Floating solar power could help fight climate change
Solar panels need to be deployed over vast areas worldwide to decarbonize electricity
Covering 10% of the world’s hydropower reservoirs with ‘floatovoltaics’ would install as much electrical capacity as is currently available for fossil-fuel power plants.
Solar panels need to be deployed over vast areas worldwide to decarbonize electricity. By 2050, the United States might need up to 61,000 square kilometers of solar panels — an area larger than the Netherlands. Land-scarce nations such as Japan and South Korea might have to devote 5% of their land to solar farms.
The question of where to put these panels isn’t trivial. There is fierce competition for land that is also needed for food production and biodiversity conservation. One emerging solution is to deploy floating solar panels (‘floatovoltaics’) on reservoirs.
The idea of floatovoltaics holds much promise, and there has been a rapid rise in installation and investments. But there are still many unknowns about the technology’s environmental impacts, along with its social, technical and economic dimensions.
These knowledge gaps need to be filled as soon as possible to avoid overpromising on the benefits of this approach, or having its roll-out derailed by unforeseen roadblocks.
Solar power is space-intensive, requiring at least 20 times more area than conventional fossil-fuel plants to produce one gigawatt (GW) of electricity. Several environments have been proposed as locations for extensive installations, each with pros and cons.
Deserts have ample sunshine and don’t have much competition for land use. But even here, there are trade-offs. For example, modelling indicates that in the Sahara, the dark color of large swathes of solar panels would alter local temperatures and global airflow patterns in ways that could cause droughts in the Amazon, sea-ice loss in the Arctic and more. Solar-energy developments in the Mojave Desert in the US southwest have reduced the cover of cacti that are culturally important to resident Native Americans. And logistically, it can be hard to get energy from remote desert regions to where it is needed.
Agricultural fields are another promising possibility, but researchers are only starting to understand how pairing solar panels with crops in ‘agrivoltaic’ systems will affect food production6. Rooftops, car parks and highways are also good options, but are limited in scale.
Placing solar arrays on reservoirs could have many advantages. The arrays are simply conventional solar panels installed on floats that are anchored through mooring lines. Proximity to water tends to keep them cool, making floating panels about 5% more efficient than land-based ones. Arrays shield the surface from the sun and might reduce evaporation, retaining water for hydropower, drinking and irrigation8. Hydropower reservoirs already have the grid infrastructure for conveying electricity to consumers, reducing transmission costs. Pairing solar with pumped-storage hydropower could address the twin challenges of providing energy when sunlight is weak and storing it as potential energy in reservoirs when solar-power production is high.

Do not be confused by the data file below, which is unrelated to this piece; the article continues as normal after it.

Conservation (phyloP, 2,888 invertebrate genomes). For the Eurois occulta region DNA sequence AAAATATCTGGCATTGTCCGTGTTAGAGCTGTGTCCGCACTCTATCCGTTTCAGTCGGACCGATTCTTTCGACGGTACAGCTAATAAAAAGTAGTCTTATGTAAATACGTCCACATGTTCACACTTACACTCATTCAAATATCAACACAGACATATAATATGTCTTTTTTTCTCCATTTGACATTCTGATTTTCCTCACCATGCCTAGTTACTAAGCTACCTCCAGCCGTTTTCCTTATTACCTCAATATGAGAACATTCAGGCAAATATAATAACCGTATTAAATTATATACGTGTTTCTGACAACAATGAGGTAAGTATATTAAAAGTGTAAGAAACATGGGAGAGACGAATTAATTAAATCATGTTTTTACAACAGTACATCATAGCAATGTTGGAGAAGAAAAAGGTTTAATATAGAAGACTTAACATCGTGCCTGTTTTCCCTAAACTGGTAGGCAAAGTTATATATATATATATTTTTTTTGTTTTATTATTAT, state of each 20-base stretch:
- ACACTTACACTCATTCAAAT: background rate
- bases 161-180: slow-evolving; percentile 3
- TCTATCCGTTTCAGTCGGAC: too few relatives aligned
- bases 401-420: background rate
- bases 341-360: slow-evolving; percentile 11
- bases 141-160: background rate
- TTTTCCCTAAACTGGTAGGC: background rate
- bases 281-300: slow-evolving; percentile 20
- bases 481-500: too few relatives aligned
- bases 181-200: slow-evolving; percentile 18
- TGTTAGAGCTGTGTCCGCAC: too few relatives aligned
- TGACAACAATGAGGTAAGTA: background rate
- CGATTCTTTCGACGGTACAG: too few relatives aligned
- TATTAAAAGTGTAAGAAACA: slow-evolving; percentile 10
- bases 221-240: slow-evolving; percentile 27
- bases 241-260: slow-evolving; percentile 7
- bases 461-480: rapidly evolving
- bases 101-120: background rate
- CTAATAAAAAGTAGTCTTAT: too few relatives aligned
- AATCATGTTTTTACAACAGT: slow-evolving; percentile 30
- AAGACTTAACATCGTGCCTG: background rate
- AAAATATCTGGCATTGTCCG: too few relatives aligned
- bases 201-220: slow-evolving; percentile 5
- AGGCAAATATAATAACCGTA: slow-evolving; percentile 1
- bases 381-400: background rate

Floatovoltaics might also reduce the carbon intensity — emissions per unit of energy produced — of some hydropower operations. Many hydropower plants are as low-carbon as other renewables. But for some projects, so much methane — a potent greenhouse gas — is released from decaying submerged plant matter that they can emit as much carbon per unit energy as do fossil-fuel power plants. For some of those sites, putting solar panels over just 2% of the reservoir’s surface could double the electricity production, thereby halving the carbon intensity — which is an important metric in climate policy.
For now, floatovoltaics make up a tiny part of the electricity picture. As of 2020, the global installed capacity of floating solar panels was just 3 GW, compared with more than 700 GW for land-based solar systems. But the potential for expansion is considerable, given the vast number of reservoirs worldwide — with a total area roughly equivalent to that of France. Covering 10% of the world’s hydropower reservoirs with floating solar panels would install nearly 4,000 GW of solar capacity — equivalent to the electricity-generation capacity of all fossil-fuel plants in operation worldwide.
Floatovoltaics are currently more expensive than land-based ones, but not by much: despite the immaturity of this new market, the break-even cost of floating solar projects is only 4–8% higher than that of ground-mounted solar power. The market is growing fast14, with dozens of projects under way. One, scheduled to be completed by 2024 in Batam, Indonesia, plans to produce 2.2 GW by deploying solar panels over 16 km2 of water, nearly doubling global floatovoltaic energy production.
Rapid scaling-up of any new energy technology can have unforeseen consequences. Wind turbines, for example, have harmed birds and bats, and their installation offshore can create noise pollution for marine life, interfere with whale migrations and pose complications for commercial fisheries.
Trade-offs between the expansion of floatovoltaics and environmental, social and economic goals remain largely unexplored in both concept and practice. Reservoirs are artificial ecosystems that have been critiqued for a wide range of undesirable socioenvironmental impacts. Yet, in many places, they also provide habitats for wildlife, and have an important role in fisheries and recreation. Reservoir management often serves many needs besides water supply, such as flood control and hydropower. Pressure on multiple uses of reservoirs will intensify under climate change.
Neglecting these trade-offs could increase public opposition to floatovoltaics, lengthen the environmental-impact approval process and deter private investors, thus hampering the decarbonization shift. (Click on Nature to read full article)